As a response to the increasing number of measles cases nationwide, lawmakers have voted to limit measles vaccine exemption in Washington state.
On Tuesday, April 23, a bill that aims to remove the parents' ability to opt out of vaccinating their children due to personal and philosophical reasons was passed. Exemptions due to medical and religious reasons, however, will remain.
Washington State Limits Vaccination Exemptions
The measure will require every child to be vaccinated against measles, a highly contagious illness, to attend school or child care centers. Unless an exemption is claimed, the parents have to show proof that their children acquired immunity for measles and other diseases, including whooping cough and polio.
Democratic state Representative Monica Stonier of Vancouver said that the measure will reduce the risk of an outbreak and allow people who have compromised immunities to feel safe within their communities.
"It keeps kids in school," she commented.
Washington is among the 17 states that allow parents to opt out of vaccinating their children for personal and philosophical beliefs. According to the Washington State Department of Health, 4 percent of K-12 students have non-medical vaccine exemptions. About 3.7 percent of the non-medical vaccine exemptions were due to the parents' personal or philosophical beliefs.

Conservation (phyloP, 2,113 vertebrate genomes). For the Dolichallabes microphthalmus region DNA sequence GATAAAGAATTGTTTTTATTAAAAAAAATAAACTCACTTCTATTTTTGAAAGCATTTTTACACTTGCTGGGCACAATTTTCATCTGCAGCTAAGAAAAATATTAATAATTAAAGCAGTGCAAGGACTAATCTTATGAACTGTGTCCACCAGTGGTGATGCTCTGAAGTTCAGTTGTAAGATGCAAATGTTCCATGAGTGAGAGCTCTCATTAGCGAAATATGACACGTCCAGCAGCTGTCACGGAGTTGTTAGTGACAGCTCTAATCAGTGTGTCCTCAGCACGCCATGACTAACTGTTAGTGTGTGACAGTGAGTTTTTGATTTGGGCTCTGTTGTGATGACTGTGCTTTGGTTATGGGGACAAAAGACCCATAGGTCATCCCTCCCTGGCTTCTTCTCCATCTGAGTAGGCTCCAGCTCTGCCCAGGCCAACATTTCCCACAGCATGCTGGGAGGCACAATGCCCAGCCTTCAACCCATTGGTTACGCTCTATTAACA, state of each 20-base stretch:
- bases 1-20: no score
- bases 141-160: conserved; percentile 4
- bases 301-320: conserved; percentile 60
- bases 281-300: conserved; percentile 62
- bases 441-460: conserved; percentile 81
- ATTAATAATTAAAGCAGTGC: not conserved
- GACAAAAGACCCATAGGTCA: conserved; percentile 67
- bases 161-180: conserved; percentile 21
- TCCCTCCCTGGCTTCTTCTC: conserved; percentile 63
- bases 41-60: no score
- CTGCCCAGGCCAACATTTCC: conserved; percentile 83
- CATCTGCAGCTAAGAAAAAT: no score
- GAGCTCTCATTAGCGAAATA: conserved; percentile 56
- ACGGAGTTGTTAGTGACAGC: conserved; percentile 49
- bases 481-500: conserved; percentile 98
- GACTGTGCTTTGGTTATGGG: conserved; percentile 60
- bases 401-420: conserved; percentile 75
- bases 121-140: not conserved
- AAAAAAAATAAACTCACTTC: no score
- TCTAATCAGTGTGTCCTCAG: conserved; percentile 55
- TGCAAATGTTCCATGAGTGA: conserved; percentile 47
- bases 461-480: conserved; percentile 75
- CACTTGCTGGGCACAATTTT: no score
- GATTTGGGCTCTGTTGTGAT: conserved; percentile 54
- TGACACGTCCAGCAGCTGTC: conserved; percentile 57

Republican Representative Joe Schmick, however, was not in favor of the new measure. He said that the bill is moving in the wrong direction.
"The parents should be making this call, and they should be the one to decide," he stated.
The new measure will be heading next to the office of Governor Jay Inslee who has previously expressed support for limiting the vaccine exemptions.
Measles Outbreaks 2019
The new measure was a response to the continuously growing cases of measles across the United States. According to the Centers for Disease Control and Prevention, since January, a total of 626 cases of measles have been recorded.
For comparison, 2010 was the worst year on record since the disease was said to be eradicated in the United States in 2000. The number of cases at the time reached 667.